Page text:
On ‘Supporting the Troops’: A short memorial day dispatch

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On Memorial Day, we are told to support our troops. We are told to remember the sacrifices that our troops have made for us and our country; freedom, democracy, and all that jazz. Most of this huzzahing comes from politicians. But what is the real reason for all the hoopla about ‘supporting our troops’?

Iraq is now in a state of chaos and the war in Afghanistan, which has dragged on for over a decade, is sure to follow suit once we leave there. The War on Terror, in and of itself, seems like a poorly designed soap opera where the only winners are those at the top. The losers are much more pronounced but—at the same token—invisible. There will be no discussion on the media or from the President about the 14% rise in civilian casualties from 2012; 2,959 to be exact. Only 127 American soldiers have lost their lives there last year. How are their lives more important than the men, women, and children of Afghanistan? Is there any conceivable justification for parading our ignorance on a street filled with children waving the American flag?

For the soldiers, is it enough to have a day where we ‘remember’ and then conveniently forget the very next? What kind of service to the troops are we giving when we decide to send them off to die one day and then say to ourselves, “Oops. Maybe it was a mistake to send those people off to die.”

I have no doubts that our country’s military is filled with patriotic, brave individuals who would gladly sacrifice their lives in its defense. But that completely misses the point. The wars in Afghanistan and Iraq are not serving anyone anymore. The United States has become a rogue state that does whatever it wants whenever it wants, and damn the international law and the backlash. I’m still quite confused as to why we are in Afghanistan. If anyone can give me a definitive answer as to why we are there, I will send you an electronic cookie.

Don’t get me wrong, it’s not that I don’t support the troops. I do. I just think it’s a little weird that the people who keep telling me to support them are the ones stabbing them in the back. I don’t approve, and neither should you.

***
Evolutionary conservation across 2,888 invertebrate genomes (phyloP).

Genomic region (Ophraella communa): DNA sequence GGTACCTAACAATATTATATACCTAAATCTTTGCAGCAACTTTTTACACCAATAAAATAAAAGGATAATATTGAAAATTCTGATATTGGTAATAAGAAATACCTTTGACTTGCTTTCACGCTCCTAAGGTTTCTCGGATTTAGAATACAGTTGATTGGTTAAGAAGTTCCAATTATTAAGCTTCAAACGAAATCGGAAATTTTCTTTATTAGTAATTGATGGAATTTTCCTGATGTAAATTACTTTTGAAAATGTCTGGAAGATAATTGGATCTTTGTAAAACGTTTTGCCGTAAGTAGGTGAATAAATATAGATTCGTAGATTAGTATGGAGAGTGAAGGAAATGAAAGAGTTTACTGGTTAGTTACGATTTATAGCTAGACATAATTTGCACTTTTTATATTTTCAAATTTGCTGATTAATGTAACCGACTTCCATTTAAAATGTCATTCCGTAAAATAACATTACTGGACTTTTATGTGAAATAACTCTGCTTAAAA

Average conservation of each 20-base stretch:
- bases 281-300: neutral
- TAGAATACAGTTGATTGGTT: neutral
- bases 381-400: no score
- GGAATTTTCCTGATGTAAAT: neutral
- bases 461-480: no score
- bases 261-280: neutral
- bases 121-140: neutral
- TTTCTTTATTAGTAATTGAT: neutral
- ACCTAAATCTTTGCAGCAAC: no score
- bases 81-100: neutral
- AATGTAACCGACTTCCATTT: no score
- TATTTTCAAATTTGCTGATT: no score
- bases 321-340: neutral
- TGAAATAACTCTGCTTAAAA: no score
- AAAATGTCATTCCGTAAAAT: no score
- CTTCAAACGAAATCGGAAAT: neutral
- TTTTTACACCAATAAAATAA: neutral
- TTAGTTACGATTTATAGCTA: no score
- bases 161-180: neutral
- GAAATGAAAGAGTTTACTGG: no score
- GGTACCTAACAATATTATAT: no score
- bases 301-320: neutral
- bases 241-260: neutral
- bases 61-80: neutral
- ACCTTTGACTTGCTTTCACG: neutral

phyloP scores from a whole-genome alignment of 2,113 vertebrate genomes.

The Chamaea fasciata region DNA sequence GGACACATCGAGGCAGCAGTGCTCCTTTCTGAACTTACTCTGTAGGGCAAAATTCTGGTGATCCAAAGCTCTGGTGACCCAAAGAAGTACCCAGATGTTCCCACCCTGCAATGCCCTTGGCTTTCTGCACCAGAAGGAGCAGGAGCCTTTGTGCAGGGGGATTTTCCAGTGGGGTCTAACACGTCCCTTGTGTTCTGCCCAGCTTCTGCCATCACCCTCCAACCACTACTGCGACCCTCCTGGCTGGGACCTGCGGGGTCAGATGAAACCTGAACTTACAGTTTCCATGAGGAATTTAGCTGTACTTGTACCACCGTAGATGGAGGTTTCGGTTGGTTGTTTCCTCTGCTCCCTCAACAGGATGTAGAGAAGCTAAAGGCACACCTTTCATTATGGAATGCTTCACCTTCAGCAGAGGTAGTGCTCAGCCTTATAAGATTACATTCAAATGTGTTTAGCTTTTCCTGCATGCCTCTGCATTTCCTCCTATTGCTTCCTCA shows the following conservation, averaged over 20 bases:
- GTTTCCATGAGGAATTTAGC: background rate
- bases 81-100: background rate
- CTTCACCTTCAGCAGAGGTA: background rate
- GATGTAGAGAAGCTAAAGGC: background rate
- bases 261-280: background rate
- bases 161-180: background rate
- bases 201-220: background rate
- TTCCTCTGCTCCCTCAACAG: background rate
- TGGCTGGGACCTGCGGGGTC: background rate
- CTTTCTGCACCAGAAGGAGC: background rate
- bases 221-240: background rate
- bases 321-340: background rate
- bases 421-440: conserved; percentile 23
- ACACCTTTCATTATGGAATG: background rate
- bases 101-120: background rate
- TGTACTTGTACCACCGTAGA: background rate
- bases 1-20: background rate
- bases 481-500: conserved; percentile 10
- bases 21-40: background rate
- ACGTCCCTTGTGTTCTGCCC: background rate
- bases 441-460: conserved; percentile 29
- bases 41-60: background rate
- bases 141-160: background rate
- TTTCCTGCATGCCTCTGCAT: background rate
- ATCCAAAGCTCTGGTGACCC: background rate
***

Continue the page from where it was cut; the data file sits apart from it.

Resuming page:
Lustful dreaming, writing scheming

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The dancing girl swings her hips to the rhythm of modern pop while I watch from afar, unnoticed but intent on communication.

When I begin to walk over, I’m in ecstasy of her walk, her talk, her smile. That smile . . . it’s the kind of smile that any man would like to be shown, even on a bad day. Because when there is no hope, a smile like that, with eyes that laugh and penetrate, could make anyone think there was something better . . . just so long as that smile is for me.

When I said hello, she acknowledged me with a nod and disappeared into the darkness of Lady Gaga’s wailing. I wondered if it may have been different if I had said something besides ‘hello’ but without a contraption that would allow me to travel back to that moment of lustful purpose, I could only wonder.

And so it starts. . .endless beginnings of half-written sentences which swirl in my head like a psychotic washing machine who gave up trying to please the owners of the clothes it was destined forever to clean. The notebook, which I held once, is my last concrete dream I still keep. All the others have vanished.

The cigarette that I light burns a pleasant billow of smoke in my mouth. I exhale as if my life were dependent on the nicotine. I cough a little and spit out some tar wondering, as I always do when brown mucus spills from my mouth, why I do this. The answer lies somewhere back in high school when I was trying to fit in. It never worked, but I did gain some friends—good and bad—and I gained a few more and lost a few so I guess it evened out.

I try to move my pen in a pattern that creates words, but instead I doddle a picture of a man with glasses who stares angrily back at me from the lined paper. He knows who I am; perhaps he is the only one who does. I stare back at him as if in contest, but I lose when I see his image blur into a picture of someone I’ve lost. I close the book and throw it across the room. That’s when I decide that I’ve done enough writing for today.
I throw cold water on my face trying not to sulk, but give up when reality hits me—again. When I gave a shit before, I lost my mind. I decided, at that moment, to give up everything. I tried smoking away my emotions—didn’t work. So, in the end, I had to drink the whiskey. In the end, I had to pop that pill. And when it was all over, I breathed a sigh of relief as I drifted back to where I came from.

(by the way I know the image makes no sense with this, but I was too lazy to find something else.)